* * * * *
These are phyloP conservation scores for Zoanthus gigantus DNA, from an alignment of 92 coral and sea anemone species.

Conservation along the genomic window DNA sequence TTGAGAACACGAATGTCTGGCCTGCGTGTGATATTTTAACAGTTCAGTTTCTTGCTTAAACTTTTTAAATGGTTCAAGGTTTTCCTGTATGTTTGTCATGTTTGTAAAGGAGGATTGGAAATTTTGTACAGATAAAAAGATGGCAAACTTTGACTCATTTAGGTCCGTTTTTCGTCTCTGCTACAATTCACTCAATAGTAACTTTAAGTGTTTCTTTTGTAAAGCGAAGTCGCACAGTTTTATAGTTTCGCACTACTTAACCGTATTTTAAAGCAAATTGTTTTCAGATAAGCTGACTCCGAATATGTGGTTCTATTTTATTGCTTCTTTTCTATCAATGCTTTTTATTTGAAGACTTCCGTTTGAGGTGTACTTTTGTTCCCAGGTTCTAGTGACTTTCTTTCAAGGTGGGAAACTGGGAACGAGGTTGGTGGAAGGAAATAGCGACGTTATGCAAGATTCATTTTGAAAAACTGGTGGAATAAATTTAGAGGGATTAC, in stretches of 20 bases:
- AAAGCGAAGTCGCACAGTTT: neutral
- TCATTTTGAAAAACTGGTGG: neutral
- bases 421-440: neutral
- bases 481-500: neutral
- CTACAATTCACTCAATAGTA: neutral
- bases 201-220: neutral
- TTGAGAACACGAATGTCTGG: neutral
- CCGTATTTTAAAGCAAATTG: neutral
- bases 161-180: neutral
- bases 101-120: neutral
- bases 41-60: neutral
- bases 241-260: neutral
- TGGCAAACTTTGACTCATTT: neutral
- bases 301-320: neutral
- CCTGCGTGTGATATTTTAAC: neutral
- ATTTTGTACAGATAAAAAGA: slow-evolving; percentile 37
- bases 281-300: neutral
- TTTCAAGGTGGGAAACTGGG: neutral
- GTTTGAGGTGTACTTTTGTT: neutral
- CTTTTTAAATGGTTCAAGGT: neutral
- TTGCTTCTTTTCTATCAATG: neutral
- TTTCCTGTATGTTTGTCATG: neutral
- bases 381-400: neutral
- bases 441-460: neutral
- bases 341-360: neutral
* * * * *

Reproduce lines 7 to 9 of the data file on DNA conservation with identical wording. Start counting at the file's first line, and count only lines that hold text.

- CTACAATTCACTCAATAGTA: neutral
- bases 201-220: neutral
- TTGAGAACACGAATGTCTGG: neutral